Posts tagged "Technical"
This has nothing to do with basketball. Just programming. But I know some of you like hearing about the technical stuff that goes on behind the scenes - this post is for you!
This post has nothing to do with basketball or sports or video games. It's just about some technical details that helped me make Basketball GM run faster. If you're interested in that, keep reading :)
The annual message from the owner has long been a quirky feature of Basketball GM. Each season, you'd get some strange message from the owner about your progress. By reading it, you could figure out how close you were to getting fired.
There were problems though. The messages got repetitive if you played a lot. Sometimes the messages were confusing and possibly buggy, like if you win the title and the owner is still not happy with how much you're winning.
Also the messages were often racist, sexist, or otherwise offensive. In my defense, those were all paraphrases of things our wonderful real life pro sports owners have said. But I don't think everyone got the joke.
Overall, it was not a great system. Finally, I have replaced it. Instead of the long old messages, you get a short message containing your overall performance, your performance in the past year, and a quick recommendation for next year. Also, you get a chart of your past performance, which looks like this:
So you want to write a sports simulation game. Great! As someone who has written a sports simulation game, hopefully I can help you.
I get this question sometimes from people who know a bit of programming and would like to make a sports simulation game, but feel overwhelmed or don't quite know where to start. I know this feeling well. I wanted to make Basketball GM for a long time before I actually felt comfortable trying. Before that, I thought it seemed too complicated for me and I'd fail horribly if I tried.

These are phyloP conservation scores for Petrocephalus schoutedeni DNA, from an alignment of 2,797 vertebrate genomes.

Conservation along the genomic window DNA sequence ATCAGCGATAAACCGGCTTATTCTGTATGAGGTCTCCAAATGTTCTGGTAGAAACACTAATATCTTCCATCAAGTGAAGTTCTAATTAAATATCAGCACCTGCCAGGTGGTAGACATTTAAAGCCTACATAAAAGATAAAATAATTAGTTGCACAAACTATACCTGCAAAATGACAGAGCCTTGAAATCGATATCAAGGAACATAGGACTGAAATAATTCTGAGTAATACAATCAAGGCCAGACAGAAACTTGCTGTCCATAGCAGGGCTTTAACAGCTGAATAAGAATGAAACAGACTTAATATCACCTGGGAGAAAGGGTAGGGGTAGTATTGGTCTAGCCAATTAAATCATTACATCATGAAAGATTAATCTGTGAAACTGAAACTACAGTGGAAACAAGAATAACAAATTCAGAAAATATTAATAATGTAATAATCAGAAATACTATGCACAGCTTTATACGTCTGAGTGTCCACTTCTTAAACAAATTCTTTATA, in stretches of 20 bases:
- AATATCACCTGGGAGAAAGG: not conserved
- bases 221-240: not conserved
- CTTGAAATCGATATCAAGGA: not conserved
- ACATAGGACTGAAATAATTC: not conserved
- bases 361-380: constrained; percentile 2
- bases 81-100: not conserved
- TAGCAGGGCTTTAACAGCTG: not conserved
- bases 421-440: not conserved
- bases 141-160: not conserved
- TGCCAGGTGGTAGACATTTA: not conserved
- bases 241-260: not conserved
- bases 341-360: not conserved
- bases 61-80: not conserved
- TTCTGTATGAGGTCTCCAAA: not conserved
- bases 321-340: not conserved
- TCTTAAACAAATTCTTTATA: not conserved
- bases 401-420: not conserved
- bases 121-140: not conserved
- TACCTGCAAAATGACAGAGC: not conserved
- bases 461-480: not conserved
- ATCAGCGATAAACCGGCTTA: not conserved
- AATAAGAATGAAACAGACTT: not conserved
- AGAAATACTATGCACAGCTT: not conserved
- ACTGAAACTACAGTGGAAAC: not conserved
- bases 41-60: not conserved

How do you get past that? Well if I wanted an easy answer, I could say go look at the Basketball GM source code and be done with it. But that's a bad answer. If you don't know where to start and feel overwhelmed at the idea of making your own game, you'll feel that even more strongly when trying to understand my code. Basketball GM has been in development for years now, and the codebase has grown large and somewhat complicated. But at its core, a sports simulation game can be much simpler.
Check it out. Damn, nostalgia. I had just graduated from college and was trying to learn both Python and GTK+ (both technologies long since abandoned by BBGM) while pursuing this crazy idea of making a basketball management sim.
Looking at the code, some of it has totally changed, but other parts still have a direct lineage to the code today. For example, the ridiculously simple initial implementation of game simulation is not that different than the only slightly less simple implementation used today. The overall structure is the same, and many of the functions remain quite similar. Example: